Call for papers and proposals:
Visual frictions and their futures

Published: 2014-10-16

Visual frictions

12-13 February 2015 a final workshop will be held in Stockholm, sponsored by the Nordic Network of Digital Visuality. The aim of this concluding workshop is twofold:

  • First, to present and discuss papers for inclusion in a themed journal publication, summarizing the work of the network, and
  • Second, to discuss proposals for continuing and/or expanding the collaboration begun during the three-year period of this network.

Visuality is an increasingly contested phenomenon. Rarely stable and never ”pure”, the visual is always intertwined with other senses and expressive forms, and is often implicated in multiple power relations. Whether as part of social and cultural practices, or as utilized in social scientific inquiry and investigation, the visual exerts a power that continues to challenge and be challenged by other ways of knowing. This is especially apparent when we consider visuality in its digital manifestations; as visually-based media expand their purview across social, cultural and geographic space we find they are often in ”friction” with established norms, structures and modes of expression. Such ”frictions” arise both in scientific inquiry and in everyday life, as visuality continues to assert a claim to dominance – seeing is believing, isn’t it? – even in the face of contradictory claims.

For Day 1, we invite papers that address points of friction between visuality and other ways of knowing, in particular where the visual is in digital form. If you have presented at a previous NNDV event, we encourage you to revise your papers for this workshop. Following the aims established for the network, we particularly welcome papers discussing ”frictions” and foreseeable futures in areas

  1. where visuality and digital media intersect in everyday life; this includes contemporary social practices in which digitized visual media are integrated; social contexts framing digitally mediated visual expression; multimodal communication and interaction, both past and present;
  2. where visual and multimodal research methods have been employed; this would include methodological and epistemological reflections on visual and multisensory methods of scientific inquiry; problematizations of visuality, particularly in its relation to other senses; and discussions of experientially and sensory-based research designs to create new forms of knowledge production and presentation;
  3. where digital diversity is evident, desirable, or problematic, as in comparative studies of digital visuality in different social, cultural and historical contexts; global distribution and stratification of digital media; or social, cultural, historical and political aspects of digital divides between and within societies.

The first day will conclude with a ”postnote” speaker, discussing the papers and how they fit together, with an eye toward publication.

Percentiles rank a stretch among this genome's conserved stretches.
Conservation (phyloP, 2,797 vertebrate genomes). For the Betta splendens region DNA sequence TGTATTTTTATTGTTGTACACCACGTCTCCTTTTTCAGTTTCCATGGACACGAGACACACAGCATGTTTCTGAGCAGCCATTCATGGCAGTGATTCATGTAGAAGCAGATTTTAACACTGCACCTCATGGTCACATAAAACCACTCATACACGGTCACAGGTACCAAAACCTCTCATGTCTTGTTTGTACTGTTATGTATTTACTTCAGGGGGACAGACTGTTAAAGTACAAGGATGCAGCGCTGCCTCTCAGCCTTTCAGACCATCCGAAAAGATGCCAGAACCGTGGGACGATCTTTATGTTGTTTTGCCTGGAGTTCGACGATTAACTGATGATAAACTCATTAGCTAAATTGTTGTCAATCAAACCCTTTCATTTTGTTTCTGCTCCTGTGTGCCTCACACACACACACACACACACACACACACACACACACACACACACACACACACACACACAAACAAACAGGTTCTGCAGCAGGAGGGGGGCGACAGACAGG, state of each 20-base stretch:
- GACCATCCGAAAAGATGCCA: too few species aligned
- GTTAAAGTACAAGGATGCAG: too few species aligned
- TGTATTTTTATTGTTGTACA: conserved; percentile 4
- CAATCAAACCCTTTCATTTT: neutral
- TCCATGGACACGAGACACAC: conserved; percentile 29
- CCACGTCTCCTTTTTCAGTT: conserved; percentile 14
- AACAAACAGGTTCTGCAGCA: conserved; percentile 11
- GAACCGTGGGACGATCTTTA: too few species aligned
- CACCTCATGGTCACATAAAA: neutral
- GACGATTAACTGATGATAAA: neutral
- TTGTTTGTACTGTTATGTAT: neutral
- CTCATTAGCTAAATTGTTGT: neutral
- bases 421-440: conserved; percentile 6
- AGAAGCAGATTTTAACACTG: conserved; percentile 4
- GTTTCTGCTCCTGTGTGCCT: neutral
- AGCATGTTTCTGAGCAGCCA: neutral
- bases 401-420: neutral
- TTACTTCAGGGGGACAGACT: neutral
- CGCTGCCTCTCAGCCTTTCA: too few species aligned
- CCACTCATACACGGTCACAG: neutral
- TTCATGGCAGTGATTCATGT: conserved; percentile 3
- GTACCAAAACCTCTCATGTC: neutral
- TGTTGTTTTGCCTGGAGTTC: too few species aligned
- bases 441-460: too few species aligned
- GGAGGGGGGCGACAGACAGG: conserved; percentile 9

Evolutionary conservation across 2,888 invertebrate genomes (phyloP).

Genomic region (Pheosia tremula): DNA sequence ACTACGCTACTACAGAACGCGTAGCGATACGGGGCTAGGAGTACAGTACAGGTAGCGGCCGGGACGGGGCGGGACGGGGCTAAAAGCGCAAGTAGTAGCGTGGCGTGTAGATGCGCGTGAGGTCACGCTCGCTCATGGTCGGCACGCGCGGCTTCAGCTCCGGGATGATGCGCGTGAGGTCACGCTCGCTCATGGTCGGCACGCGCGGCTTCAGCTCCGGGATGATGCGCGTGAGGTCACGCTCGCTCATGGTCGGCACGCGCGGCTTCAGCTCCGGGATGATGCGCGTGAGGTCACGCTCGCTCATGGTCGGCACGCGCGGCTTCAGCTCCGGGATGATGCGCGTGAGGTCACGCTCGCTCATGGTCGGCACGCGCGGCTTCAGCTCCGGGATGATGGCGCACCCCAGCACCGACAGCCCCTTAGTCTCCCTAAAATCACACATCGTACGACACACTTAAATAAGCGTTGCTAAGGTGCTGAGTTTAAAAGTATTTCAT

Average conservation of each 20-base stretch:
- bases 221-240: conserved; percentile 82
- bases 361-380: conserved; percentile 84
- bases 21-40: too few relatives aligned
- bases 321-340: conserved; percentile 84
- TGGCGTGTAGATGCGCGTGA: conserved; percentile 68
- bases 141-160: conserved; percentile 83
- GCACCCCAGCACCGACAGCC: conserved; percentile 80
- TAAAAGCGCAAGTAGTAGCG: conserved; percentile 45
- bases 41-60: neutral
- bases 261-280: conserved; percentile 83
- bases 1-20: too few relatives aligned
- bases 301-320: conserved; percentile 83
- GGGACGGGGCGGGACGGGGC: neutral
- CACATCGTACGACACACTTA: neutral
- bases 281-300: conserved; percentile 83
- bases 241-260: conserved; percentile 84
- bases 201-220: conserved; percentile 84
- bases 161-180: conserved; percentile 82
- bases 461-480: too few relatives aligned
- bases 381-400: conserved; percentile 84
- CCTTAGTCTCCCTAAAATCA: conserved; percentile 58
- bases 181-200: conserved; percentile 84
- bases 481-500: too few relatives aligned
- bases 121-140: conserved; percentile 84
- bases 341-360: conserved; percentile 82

For Day 2, we invite proposals for continued collaboration following or re-imagining the theme of the NNDV network. This may be a proposal for a working group in an international organization, for a research project or program, for a network or research exchange. While we do not expect a full-fledged research application (as submitted to a funding agency, for example), it is important to make your proposal both concrete and realistic, with suggestions of appropriate collaborators, possible institutions and funding agencies, including deadlines for any applications. The aim of the session is to work through several concrete alternatives and develop time-lines for implementation.

To present a paper: Send an extended abstract, maximum 1 A4 page, to Karin Becker (, no later than December 1. Include your home institution and position. If accepted, you agree to submit and circulate a completed article, of 6.000 words no later than 1 February 2015. You may also submit a completed paper that fits the workshop criteria – perhaps one that you have “in the drawer”. Note that any paper accepted for the workshop will also be submitted to a double-blind peer-reviewed open-access journal for a themed issue with the working title, ”Visual frictions and their futures.”

To present a proposal: Send a description of a proposal to extend or expand the network, to Asko Lehmuskallio ( Include your home institution and position. The proposal should be approximately 1 A4 page in length, and you have the possibility of expanding on the proposal (following the guidelines above) until 1 February 2015, on which date it will be circulated to workshop participants.

Whether submitting a paper or a proposal, you are encouraged to review the report from the spring 2014 network conference, ”Beyond the Frame”, for common areas of interest and other points of entry into the workshop theme. See:


December 1: Paper Abstract (or full paper) submission. To be sent to Karin Becker (

December 1: Network proposal submission to be sent to Asko Lehmuskallio (

December 15: Notification of acceptance to the workshop.

January 15: Deadline for booking travel. If your paper or proposal is accepted, costs for a round-trip plane or train fare, meals and lodging will be covered by the network.

February 1: Deadline for distributing completed papers and network proposals to all workshop participants.

Finally, in order to encourage discussion, the number of participants in the workshop is limited. However, there may be space for a few participants who wish to contribute to the discussion without presenting a paper or proposal. If you wish to participate, please send a brief motivation to Karin Becker. You will be notified by January 15 and, if accepted, costs for your travel and lodging will be covered by the network.